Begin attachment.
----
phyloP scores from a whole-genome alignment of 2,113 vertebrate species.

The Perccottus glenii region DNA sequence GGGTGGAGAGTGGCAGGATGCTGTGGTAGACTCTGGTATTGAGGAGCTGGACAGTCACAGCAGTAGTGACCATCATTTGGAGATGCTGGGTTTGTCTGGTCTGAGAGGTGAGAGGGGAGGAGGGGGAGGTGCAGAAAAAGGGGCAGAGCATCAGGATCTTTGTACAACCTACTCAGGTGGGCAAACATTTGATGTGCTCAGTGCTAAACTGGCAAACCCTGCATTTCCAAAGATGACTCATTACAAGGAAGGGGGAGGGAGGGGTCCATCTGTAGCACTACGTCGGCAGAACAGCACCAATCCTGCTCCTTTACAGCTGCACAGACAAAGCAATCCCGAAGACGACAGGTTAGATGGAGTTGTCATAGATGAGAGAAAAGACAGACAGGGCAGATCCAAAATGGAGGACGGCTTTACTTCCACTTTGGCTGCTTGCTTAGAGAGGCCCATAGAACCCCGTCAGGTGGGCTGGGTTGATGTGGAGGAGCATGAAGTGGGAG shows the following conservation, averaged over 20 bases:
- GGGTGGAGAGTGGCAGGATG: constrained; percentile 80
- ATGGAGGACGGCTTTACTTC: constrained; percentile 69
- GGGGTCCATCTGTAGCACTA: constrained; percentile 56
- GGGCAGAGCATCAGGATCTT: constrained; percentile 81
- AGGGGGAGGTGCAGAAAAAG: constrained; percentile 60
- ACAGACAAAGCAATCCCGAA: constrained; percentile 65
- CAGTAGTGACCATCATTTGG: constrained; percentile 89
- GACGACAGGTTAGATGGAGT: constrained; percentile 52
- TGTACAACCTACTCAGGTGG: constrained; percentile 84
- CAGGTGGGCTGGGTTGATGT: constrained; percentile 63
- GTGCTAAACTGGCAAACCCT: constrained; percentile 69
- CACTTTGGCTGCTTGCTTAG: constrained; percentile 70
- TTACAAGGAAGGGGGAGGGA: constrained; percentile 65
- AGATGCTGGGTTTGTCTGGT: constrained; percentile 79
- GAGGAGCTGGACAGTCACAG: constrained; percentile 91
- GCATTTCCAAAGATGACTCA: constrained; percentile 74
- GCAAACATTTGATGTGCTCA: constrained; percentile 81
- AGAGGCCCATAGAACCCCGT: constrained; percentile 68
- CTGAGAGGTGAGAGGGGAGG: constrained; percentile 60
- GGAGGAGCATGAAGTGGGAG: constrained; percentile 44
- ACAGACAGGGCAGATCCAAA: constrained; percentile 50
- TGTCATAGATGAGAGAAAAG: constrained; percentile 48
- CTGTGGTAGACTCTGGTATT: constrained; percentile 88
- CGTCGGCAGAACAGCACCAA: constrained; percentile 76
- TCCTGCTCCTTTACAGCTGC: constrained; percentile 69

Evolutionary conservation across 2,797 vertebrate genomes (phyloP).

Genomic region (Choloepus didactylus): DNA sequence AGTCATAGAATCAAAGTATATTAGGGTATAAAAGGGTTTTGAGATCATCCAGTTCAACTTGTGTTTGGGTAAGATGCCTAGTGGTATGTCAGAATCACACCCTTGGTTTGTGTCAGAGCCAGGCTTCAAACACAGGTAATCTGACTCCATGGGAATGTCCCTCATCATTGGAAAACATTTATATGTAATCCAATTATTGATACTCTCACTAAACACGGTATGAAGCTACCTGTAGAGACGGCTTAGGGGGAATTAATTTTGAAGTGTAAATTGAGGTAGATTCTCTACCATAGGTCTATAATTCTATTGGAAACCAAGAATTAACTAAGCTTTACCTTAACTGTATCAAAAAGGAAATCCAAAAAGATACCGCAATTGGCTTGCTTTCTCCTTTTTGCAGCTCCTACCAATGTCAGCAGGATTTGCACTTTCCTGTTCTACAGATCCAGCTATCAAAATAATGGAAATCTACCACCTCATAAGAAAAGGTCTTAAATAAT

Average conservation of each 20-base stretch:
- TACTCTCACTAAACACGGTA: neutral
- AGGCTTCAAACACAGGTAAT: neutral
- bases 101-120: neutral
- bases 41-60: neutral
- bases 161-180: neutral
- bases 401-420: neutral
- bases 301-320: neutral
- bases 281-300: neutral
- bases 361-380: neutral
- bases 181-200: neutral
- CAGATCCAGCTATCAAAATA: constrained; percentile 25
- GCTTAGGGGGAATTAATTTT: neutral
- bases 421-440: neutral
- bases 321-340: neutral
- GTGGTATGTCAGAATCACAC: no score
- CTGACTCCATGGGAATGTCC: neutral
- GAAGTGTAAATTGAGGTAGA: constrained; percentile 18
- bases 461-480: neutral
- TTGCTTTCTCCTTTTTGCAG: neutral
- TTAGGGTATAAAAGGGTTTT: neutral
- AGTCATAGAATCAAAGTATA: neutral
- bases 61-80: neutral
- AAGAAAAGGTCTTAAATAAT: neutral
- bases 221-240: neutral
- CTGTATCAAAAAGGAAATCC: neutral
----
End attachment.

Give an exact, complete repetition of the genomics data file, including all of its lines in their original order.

phyloP scores from a whole-genome alignment of 2,113 vertebrate species.

The Perccottus glenii region DNA sequence GGGTGGAGAGTGGCAGGATGCTGTGGTAGACTCTGGTATTGAGGAGCTGGACAGTCACAGCAGTAGTGACCATCATTTGGAGATGCTGGGTTTGTCTGGTCTGAGAGGTGAGAGGGGAGGAGGGGGAGGTGCAGAAAAAGGGGCAGAGCATCAGGATCTTTGTACAACCTACTCAGGTGGGCAAACATTTGATGTGCTCAGTGCTAAACTGGCAAACCCTGCATTTCCAAAGATGACTCATTACAAGGAAGGGGGAGGGAGGGGTCCATCTGTAGCACTACGTCGGCAGAACAGCACCAATCCTGCTCCTTTACAGCTGCACAGACAAAGCAATCCCGAAGACGACAGGTTAGATGGAGTTGTCATAGATGAGAGAAAAGACAGACAGGGCAGATCCAAAATGGAGGACGGCTTTACTTCCACTTTGGCTGCTTGCTTAGAGAGGCCCATAGAACCCCGTCAGGTGGGCTGGGTTGATGTGGAGGAGCATGAAGTGGGAG shows the following conservation, averaged over 20 bases:
- GGGTGGAGAGTGGCAGGATG: constrained; percentile 80
- ATGGAGGACGGCTTTACTTC: constrained; percentile 69
- GGGGTCCATCTGTAGCACTA: constrained; percentile 56
- GGGCAGAGCATCAGGATCTT: constrained; percentile 81
- AGGGGGAGGTGCAGAAAAAG: constrained; percentile 60
- ACAGACAAAGCAATCCCGAA: constrained; percentile 65
- CAGTAGTGACCATCATTTGG: constrained; percentile 89
- GACGACAGGTTAGATGGAGT: constrained; percentile 52
- TGTACAACCTACTCAGGTGG: constrained; percentile 84
- CAGGTGGGCTGGGTTGATGT: constrained; percentile 63
- GTGCTAAACTGGCAAACCCT: constrained; percentile 69
- CACTTTGGCTGCTTGCTTAG: constrained; percentile 70
- TTACAAGGAAGGGGGAGGGA: constrained; percentile 65
- AGATGCTGGGTTTGTCTGGT: constrained; percentile 79
- GAGGAGCTGGACAGTCACAG: constrained; percentile 91
- GCATTTCCAAAGATGACTCA: constrained; percentile 74
- GCAAACATTTGATGTGCTCA: constrained; percentile 81
- AGAGGCCCATAGAACCCCGT: constrained; percentile 68
- CTGAGAGGTGAGAGGGGAGG: constrained; percentile 60
- GGAGGAGCATGAAGTGGGAG: constrained; percentile 44
- ACAGACAGGGCAGATCCAAA: constrained; percentile 50
- TGTCATAGATGAGAGAAAAG: constrained; percentile 48
- CTGTGGTAGACTCTGGTATT: constrained; percentile 88
- CGTCGGCAGAACAGCACCAA: constrained; percentile 76
- TCCTGCTCCTTTACAGCTGC: constrained; percentile 69

Evolutionary conservation across 2,797 vertebrate genomes (phyloP).

Genomic region (Choloepus didactylus): DNA sequence AGTCATAGAATCAAAGTATATTAGGGTATAAAAGGGTTTTGAGATCATCCAGTTCAACTTGTGTTTGGGTAAGATGCCTAGTGGTATGTCAGAATCACACCCTTGGTTTGTGTCAGAGCCAGGCTTCAAACACAGGTAATCTGACTCCATGGGAATGTCCCTCATCATTGGAAAACATTTATATGTAATCCAATTATTGATACTCTCACTAAACACGGTATGAAGCTACCTGTAGAGACGGCTTAGGGGGAATTAATTTTGAAGTGTAAATTGAGGTAGATTCTCTACCATAGGTCTATAATTCTATTGGAAACCAAGAATTAACTAAGCTTTACCTTAACTGTATCAAAAAGGAAATCCAAAAAGATACCGCAATTGGCTTGCTTTCTCCTTTTTGCAGCTCCTACCAATGTCAGCAGGATTTGCACTTTCCTGTTCTACAGATCCAGCTATCAAAATAATGGAAATCTACCACCTCATAAGAAAAGGTCTTAAATAAT

Average conservation of each 20-base stretch:
- TACTCTCACTAAACACGGTA: neutral
- AGGCTTCAAACACAGGTAAT: neutral
- bases 101-120: neutral
- bases 41-60: neutral
- bases 161-180: neutral
- bases 401-420: neutral
- bases 301-320: neutral
- bases 281-300: neutral
- bases 361-380: neutral
- bases 181-200: neutral
- CAGATCCAGCTATCAAAATA: constrained; percentile 25
- GCTTAGGGGGAATTAATTTT: neutral
- bases 421-440: neutral
- bases 321-340: neutral
- GTGGTATGTCAGAATCACAC: no score
- CTGACTCCATGGGAATGTCC: neutral
- GAAGTGTAAATTGAGGTAGA: constrained; percentile 18
- bases 461-480: neutral
- TTGCTTTCTCCTTTTTGCAG: neutral
- TTAGGGTATAAAAGGGTTTT: neutral
- AGTCATAGAATCAAAGTATA: neutral
- bases 61-80: neutral
- AAGAAAAGGTCTTAAATAAT: neutral
- bases 221-240: neutral
- CTGTATCAAAAAGGAAATCC: neutral